The short answer: attention spans are shrinking. We believe that website speed is central to user experience, but we also believe that it’s a trade off. The truth is, not all websites can be Craigslist. What do we mean by that? Simple. Craigslist is a barebones-speed-focused deal-sleuthers-welcome kind of website. Is Craigslist aesthetically beautiful? Well, no offense, but not so much. So, if you need more photos and aesthetics on your website, you’re trading off putting your best branding foot forward, while sacrificing a nano-second or two in the process. The goal of a community’s website is to convey your brand, deliver a positive experience to the website visitor, and ultimately drive conversions. If your website loads slowly, it’s the digital equivalent to snail-paced customer service. Speedy digital service, while delivering an aesthetically pleasing brand experience, is a balancing act and your website provider needs to know how to navigate this with you. 

How to Impact This NOW

The short answer: if you have 40 videos on your homepage…it’s a good idea to re-consider how this website design choice affects the user experience. Kidding aside, there are a few simple things you can do to get started with this today: 

  • Make sure the images on your website (particularly on the mobile version) are sized for digital devices and not for print. 
  • If you’re making big changes to your website, benchmark your speed before and after these changes to determine if these were really the right changes to make. 
  • Load the top of your website (what is in view) first, and then load this rest after. This is called lazy loading, and provides website visitors with access to your website NOW, and then in the background makes sure their experience isn’t interrupted as content continues to load. 

The Long-Term Landscape 

The short answer: we haven’t reached max velocity. With 5G LTE rolling out, and fiber becoming a common home-internet speed, websites and our expectations for website speed will only increase. We keep repeating this phrase because it’s true: tech adoption is a one-way street. Website speed is no exception. Google’s algorithm changes prioritize an excellent user experience, so stay up-to-date with Google’s changes in order to make sure you continue to evaluate speed in relation to the experience you provide and make thoughtful tradeoffs. 


Why It Matters

Short answer: Ch-ch-ch-ch-changing FAST. Laws and public opinion are changing rapidly and companies need to evolve their privacy practices. In the beginning of digital marketing, many marketers were trying ALL THE THINGS, and then trying to figure out what was working. Those days are gone. Now, marketers use data-insights to make informed decisions about what is working. And, as marketers became a bit more savvy, so did consumers. They want more digital privacy, and this is a paradigm shift for digital marketing. Instead of wanting all the data, marketers are going to need to use the data that consumers have consented to give them.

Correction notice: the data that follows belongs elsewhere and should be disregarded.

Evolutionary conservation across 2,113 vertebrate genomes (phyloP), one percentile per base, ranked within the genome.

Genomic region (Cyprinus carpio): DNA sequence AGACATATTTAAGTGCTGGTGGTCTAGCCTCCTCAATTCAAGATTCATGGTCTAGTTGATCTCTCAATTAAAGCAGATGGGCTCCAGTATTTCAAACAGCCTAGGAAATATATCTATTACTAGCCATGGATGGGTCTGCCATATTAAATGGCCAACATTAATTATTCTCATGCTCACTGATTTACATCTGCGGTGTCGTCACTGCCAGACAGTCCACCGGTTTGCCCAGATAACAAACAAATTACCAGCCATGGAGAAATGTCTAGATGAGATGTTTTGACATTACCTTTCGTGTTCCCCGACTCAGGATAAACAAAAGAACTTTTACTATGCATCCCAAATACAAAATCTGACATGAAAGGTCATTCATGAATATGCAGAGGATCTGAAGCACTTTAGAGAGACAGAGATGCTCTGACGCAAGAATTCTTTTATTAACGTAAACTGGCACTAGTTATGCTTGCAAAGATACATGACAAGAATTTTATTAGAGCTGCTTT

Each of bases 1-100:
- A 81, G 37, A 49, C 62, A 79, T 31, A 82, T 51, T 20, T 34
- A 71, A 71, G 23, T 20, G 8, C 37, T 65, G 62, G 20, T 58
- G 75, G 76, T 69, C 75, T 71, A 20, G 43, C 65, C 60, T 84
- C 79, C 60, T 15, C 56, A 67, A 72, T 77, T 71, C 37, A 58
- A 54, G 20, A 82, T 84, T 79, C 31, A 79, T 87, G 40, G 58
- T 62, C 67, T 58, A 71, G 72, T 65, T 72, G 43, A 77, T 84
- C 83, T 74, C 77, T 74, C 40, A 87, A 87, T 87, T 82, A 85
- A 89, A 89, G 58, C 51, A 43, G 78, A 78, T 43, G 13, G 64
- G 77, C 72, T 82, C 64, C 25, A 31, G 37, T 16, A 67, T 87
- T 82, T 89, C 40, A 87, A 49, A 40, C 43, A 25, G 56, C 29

How to Impact This NOW

Short answer: your legal counsel is your MVP here. Stay up-to-date with the latest shifts in data privacy including the legal side. Don’t know where to start? Watch this webinar to get your feet under you. Then, talk to your website provider to understand how your websites are adhering to the latest data privacy regulations. A few things that you might need help with, or might need updating include: 

  • Keep your website privacy policy updated, and informing your audience that you use cookies to provide a better website experience. 
  • Knowing the kinds of information you track on your website, and move toward tracking only first-party data. (Pro tip: Need to know about these data parties you weren’t invited to? Check out this data privacy blog.) 
  • Investigating if, and how, you are requesting and storing information, particularly sensitive information such as health information. 
  • Seeking your legal counsel’s advice to ensure you’re complying with data privacy regulations. 

The Long-Term Landscape

Short answer: much like our first answer, this is a moving target. So, stay up-to-date, stay informed, and don’t think of this as a set-it-and-forget-it marketing priority. The good news is this: marketers are good at being adaptable and flexible. This is just one more area to exercise that skill set. 

Long Story Short

Accessibility: Ensure audiences can use your website with screen readers and other tools.

Speed: Evaluate your website speed and consider which tradeoffs you want to make.

Privacy: Laws and public opinion are changing rapidly and companies need to evolve their privacy practices.

Websites need to be built from the code up with accessibility, speed, and privacy in mind. There is no magic wand or silver bullet. But, that doesn’t mean a head-in-the-sand approach is the way to go. Learn more about the G5 approach to marketing and check out this Radiant Senior Living website redesign case study.